Allan's tow vehicle is a 2021 Ford Ranger, rated to pull 7,500 pounds so his fully loaded weight of 2,400 pounds isn't an issue. Allan relates that the truck has had zero issues "pulling the camper over hill and dale and our overall average file consumption has been 18.2 mpg over about 20,000 miles."
|Living the warm(er) life at Carolina Beach SP|
Warmer fifty-degree weather awaited the Bloke and the Blue when they pulled in at Carolina Beach State Park
, still in North Carolina, where they found the sites "nicely tucked back in the trees with quite good separation between them." Still traveling south, Allan summed up his North Carolina experience as follows: "Our journey down the coast of North Carolina has certainly been an adventure punctuated by the whims of the barometer. Ice, snow, wind and rain along with cloudless days of glorious sun have been our companions. I’m not sure what it is about the ocean, a fire or the night sky that captures my attention, holding me rapt and feeding my daydreams. It is something elemental, visceral even, that connects with the soul."
|Solar panels raised to catch the winter sun|
After days of gray skies and no sunshine, sunny skies allowed Allan to come to some conclusions regarding his solar power set-up for the camper. Even with cloudy winter skies, his solar power had worked well. His battery had lasted five days with virtually no sun, about what he'd expected. Allan was pleased with that. He deployed the solar panels, "and for those that need convincing, I was reading just 205 watts coming in with the panels flat on the roof and 365 watts when raised," particularly important during winter months when the sun is lower in the sky and there are fewer hours of daylight.
|"Big Oak": 335 years old, 155' spread, 70' tall, trunk 22' circ.|
Traveling further south, the road led to Georgia, where Allan's itinerary included interesting and historical stops and pleasant (and warm) camping spots. He hoped Georgia would have more pleasant experiences, and she did not disappoint. "Our first stop for the night was a charming pecan farm called Terra Firma. Unfortunately their pecan trees produced nuts biennially and this was a fallow year. Still we enjoyed walking through the forest and orchard and Finley was able to say hello to the horses." They also stopped in Thomasville to visit the Big Oak, a Live Oak tree of great longevity, being 335 years old. Respecter of antiquity and dignity, Allan explains his (and Finley, the Blue Heeler's) interaction with Big Oak: "In deference to Big Oak’s celebrity, I did not let Finley, you know, be Finley, and so he had to be satisfied with some nondescript tyre."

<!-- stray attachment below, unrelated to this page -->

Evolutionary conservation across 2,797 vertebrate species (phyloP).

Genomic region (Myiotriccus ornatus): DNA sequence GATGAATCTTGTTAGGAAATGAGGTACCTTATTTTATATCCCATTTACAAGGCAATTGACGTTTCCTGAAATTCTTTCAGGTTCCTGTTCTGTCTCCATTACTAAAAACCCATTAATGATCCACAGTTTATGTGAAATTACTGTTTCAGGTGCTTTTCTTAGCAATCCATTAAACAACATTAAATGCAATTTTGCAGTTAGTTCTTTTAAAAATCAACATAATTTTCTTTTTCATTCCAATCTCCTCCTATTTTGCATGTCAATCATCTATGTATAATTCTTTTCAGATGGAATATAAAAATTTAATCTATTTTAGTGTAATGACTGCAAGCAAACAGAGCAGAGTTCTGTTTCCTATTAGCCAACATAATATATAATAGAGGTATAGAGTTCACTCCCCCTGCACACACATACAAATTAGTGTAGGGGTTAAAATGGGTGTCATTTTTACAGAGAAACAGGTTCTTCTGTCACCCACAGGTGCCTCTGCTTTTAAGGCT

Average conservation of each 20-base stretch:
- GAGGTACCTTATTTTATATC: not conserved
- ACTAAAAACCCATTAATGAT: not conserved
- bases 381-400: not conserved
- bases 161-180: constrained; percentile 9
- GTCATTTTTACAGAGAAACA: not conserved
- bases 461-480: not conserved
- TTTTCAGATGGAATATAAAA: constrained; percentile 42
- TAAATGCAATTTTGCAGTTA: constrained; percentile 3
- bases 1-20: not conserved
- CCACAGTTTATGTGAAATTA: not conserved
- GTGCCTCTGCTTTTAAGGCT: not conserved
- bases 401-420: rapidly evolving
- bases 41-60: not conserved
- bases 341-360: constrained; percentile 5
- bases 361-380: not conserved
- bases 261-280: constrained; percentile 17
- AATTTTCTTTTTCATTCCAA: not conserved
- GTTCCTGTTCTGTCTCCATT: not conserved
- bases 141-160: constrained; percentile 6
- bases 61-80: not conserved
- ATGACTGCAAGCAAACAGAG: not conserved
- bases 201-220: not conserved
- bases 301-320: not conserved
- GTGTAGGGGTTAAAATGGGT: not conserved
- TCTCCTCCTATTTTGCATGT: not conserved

This completes the saga of Allan Finlay's "winter" leg of his travels--travels which he intends to continue for 2-3 years. When asked what obstacles or glitches he had to work out on this first leg of his adventure, Finlay thought that was a good question. "The first obstacle for me was learning to back the trailer up without jackknifing!! The second was getting used to bowing and not banging my head [on the shorter doorway]. After that I honestly did not have any issues adapting to the camper. I come from a backpacking background, so the camper actually felt very luxurious. One of the most important things I learned was just how much my rig could take in terms of rough territory. We tend to camp far from the madding crowd, often taking very rough roads to find a campsite. During the first few months I also honed my technique for finding just the right campsite using a variety of maps and apps."
After a week in Florida, the travelers were ready to begin their trek to the West. Longer vistas and warmer weather were ahead as the trip continued, but these travelers had gotten down their routine and were now seasoned travelers. Part 2 of this travelogue will be the trip to the West during the spring. If you haven't already done so, follow this blog to receive email updates about new articles.
This should be a very interesting journey. I can't wait for the next I installment.ReplyDelete
The weather's getting colder, so I'll be doing more writing and less camping soon!Delete